Montoya has been unable to practice in a stock car due to a contractual issue with his soon-to-be former employer McLaren-Mercedes F1. An agreement releasing Montoya from his contractual obligations to his F1 team is necessary before he can begin testing with Ganassi.
That agreement has been reached, according to a source within the Ganassi organization.
Details of the agreement have not been disclosed, though an announcement is expected soon. Ganassi/Sabates officials want the former F1 and Indy 500 winner behind the wheel of one of their cars as soon as possible in order to prepare for his entrance into Nextel Cup next season.
Tentative plans have Montoya running at least four races and as many as nine before the end of the season, including the Busch Series races at Texas, Phoenix and Homestead-Miami and the Cup finale at Homestead – all markets with large Latino populations.
Texaco/Havoline will be the primary sponsor of Montoya's ride.
Gordon likes the blue oval
After failing to strike a deal to buy Robert Yates Racing – twice – Robby Gordon began making known his desire to be the No. 2 team with Ford (behind Roush Racing) instead of his current status as, at best, the No. 5 Chevy team.
Officially, Gordon says "as of now, we have no manufacturer deal for 2007," but RGR has chosen not to renew its association with Chevrolet after this season.
That leaves Gordon looking at Ford, Dodge and Toyota. And while Gordon has a past relationship with Toyota, his team doesn't fit into Toyota's immediate NASCAR plans. A source with a manufacturer says Gordon is most closely looking at Ford, which is in line with Gordon's recent comments on the subject.
Ford officials have declined to comment as to the status of their relationship with Gordon, although they have acknowledged having a dialog with the owner/driver. In the meantime, Gordon's team has moved ahead with plans to expand its operation by building a new facility and expanding to two cars in 2007.
Speculation centers on Motorola being one of the primary sponsors for the second car.
Wells still searching
After struggling for several seasons against the three- and four-car teams that have become the norm in Nextel Cup, single-car team owner Cal Wells still is in search of an alliance with another team that would help take his program to the next level.
However, Wells is losing primary sponsor Tide at the conclusion of the 2006 season, and driver Travis Kvapil also been courted by other teams.
Sources within the garage indicate that Wells has been talking to several teams – including Yates – about a possible alliance for next year, which also makes Wells a potential Ford team next year should a deal with Yates be made.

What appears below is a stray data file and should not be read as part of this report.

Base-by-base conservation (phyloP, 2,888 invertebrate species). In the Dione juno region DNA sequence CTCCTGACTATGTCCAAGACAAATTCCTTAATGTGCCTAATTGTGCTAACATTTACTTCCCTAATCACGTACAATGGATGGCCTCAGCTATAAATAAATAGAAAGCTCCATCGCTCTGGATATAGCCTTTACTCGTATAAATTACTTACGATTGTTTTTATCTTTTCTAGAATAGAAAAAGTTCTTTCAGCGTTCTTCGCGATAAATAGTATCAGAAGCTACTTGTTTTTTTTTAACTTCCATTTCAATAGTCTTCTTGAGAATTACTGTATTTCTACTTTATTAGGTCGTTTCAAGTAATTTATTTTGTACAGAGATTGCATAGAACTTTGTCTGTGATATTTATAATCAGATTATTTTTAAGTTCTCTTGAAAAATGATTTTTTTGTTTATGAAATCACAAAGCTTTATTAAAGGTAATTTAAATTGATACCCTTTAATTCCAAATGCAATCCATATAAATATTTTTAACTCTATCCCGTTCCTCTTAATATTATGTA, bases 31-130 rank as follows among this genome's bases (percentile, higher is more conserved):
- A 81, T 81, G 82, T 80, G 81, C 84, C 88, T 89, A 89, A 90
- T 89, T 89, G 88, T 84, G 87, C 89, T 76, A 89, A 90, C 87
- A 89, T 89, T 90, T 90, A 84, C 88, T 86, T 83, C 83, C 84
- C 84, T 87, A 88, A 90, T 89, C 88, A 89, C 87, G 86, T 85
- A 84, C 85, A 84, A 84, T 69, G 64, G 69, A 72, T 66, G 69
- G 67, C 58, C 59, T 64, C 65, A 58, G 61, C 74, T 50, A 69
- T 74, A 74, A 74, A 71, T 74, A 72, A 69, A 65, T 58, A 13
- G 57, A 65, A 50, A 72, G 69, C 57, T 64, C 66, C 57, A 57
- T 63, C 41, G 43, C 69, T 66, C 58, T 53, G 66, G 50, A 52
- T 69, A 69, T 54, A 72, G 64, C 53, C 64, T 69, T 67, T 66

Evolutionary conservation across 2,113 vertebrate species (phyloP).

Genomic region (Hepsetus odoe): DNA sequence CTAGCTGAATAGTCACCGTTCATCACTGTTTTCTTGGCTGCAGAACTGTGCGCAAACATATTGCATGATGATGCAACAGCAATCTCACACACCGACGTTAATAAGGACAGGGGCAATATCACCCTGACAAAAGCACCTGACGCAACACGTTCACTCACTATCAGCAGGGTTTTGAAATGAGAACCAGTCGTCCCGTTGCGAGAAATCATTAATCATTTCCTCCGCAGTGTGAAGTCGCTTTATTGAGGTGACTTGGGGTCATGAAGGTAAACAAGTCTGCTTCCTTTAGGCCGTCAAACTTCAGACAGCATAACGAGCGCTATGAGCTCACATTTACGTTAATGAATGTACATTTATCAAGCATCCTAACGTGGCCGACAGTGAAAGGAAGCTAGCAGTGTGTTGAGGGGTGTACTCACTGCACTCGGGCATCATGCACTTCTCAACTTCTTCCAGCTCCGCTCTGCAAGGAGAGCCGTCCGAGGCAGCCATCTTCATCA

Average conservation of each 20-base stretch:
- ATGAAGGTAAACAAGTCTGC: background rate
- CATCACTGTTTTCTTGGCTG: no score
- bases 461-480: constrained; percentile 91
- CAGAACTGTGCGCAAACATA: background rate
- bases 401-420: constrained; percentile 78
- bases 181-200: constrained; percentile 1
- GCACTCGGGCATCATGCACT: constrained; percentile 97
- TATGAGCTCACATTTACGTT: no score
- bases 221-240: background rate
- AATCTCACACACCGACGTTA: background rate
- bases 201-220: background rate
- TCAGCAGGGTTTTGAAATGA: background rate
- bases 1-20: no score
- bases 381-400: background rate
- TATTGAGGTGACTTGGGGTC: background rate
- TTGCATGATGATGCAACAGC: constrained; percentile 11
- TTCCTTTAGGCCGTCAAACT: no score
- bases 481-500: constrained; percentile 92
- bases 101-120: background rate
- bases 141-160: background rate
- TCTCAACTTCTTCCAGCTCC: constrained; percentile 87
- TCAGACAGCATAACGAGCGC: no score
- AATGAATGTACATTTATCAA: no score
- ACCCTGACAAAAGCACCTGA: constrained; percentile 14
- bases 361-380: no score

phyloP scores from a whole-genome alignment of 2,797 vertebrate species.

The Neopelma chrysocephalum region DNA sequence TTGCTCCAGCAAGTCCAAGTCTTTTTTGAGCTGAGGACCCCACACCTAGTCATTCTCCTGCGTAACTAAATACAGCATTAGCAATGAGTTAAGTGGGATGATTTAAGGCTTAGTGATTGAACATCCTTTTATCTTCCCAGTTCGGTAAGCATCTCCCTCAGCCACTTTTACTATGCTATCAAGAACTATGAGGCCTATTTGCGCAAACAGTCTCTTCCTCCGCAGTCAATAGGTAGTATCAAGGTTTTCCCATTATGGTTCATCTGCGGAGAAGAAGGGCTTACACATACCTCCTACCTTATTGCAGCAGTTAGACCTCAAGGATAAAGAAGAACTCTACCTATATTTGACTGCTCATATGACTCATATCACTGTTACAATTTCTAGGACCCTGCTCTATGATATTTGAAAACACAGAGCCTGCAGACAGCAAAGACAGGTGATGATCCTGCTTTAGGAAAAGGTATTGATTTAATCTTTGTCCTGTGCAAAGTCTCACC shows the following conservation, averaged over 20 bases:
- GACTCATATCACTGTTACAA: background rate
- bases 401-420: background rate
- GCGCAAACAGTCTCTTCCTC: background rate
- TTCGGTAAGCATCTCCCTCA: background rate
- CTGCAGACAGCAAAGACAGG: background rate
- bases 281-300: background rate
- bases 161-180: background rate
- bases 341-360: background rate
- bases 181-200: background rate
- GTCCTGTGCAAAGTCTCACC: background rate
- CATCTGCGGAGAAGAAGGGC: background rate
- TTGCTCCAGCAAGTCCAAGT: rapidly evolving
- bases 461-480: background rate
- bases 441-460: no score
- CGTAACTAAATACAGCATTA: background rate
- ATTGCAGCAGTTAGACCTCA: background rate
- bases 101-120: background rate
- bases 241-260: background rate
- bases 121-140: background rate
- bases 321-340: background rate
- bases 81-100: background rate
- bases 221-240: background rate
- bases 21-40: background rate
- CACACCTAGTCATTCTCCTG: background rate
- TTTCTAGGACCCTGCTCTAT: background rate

Wells currently campaigns Chevrolets. As of now, Wells also has no manufacturer commitment for 2007.
Busch race in Montreal
NASCAR officials will announce next week that its much-anticipated Busch Series debut on the Circuit Gilles Villeneuve in Montreal will happen on Aug. 4 and not July 22 as previously reported, according to a source close to the situation.
That puts the race date on the same weekend as the Nextel Cup race at Pocono Raceway in Pennsylvania, some 400 miles – but a short flight – away.
NASCAR officials had expressed hope that the race would attract a substantial contingent of Nextel Cup regulars, which would have been more easily accomplished had the race been staged on a Nextel Cup off-weekend. But running the race during a Cup weekend obviously makes it less likely that large numbers of Cup drivers will participate.
With that, the August date also places a question-mark on the level of interest expected from Canadian fans.
When fans attending last month's Champ Car race in Montreal were asked about a Busch race at the city's downtown Formula One venue, nearly all expressed an interest in the race, but only if NASCAR's biggest names would be competing.
This season seven Cup drivers also race full-time in the Busch Series, with the most visible this season being Kevin Harvick. However, next season, with the new Car of Tomorrow making its debut, the attraction of running in both series will not be as strong.
Also, Harvick already has announced that he will not be back to defend his expected Busch title next season.
Additionally, should the Busch race schedule next season remain the same as this year, the Montreal race would leave the series back-to-back road course races – with Watkins Glen – for the first time in its history.
The back-to-back events would present a potential strain on the resources of some of the series' smaller teams, as preparing road course cars for two consecutive weekends could be difficult.
Veteran motorsports writer Bob Margolis is Yahoo! Sports' NASCAR reporter. Send Bob a question or comment for potential use in a future column or webcast.
Updated on Friday, Sep 22, 2006 6:36 pm, EDT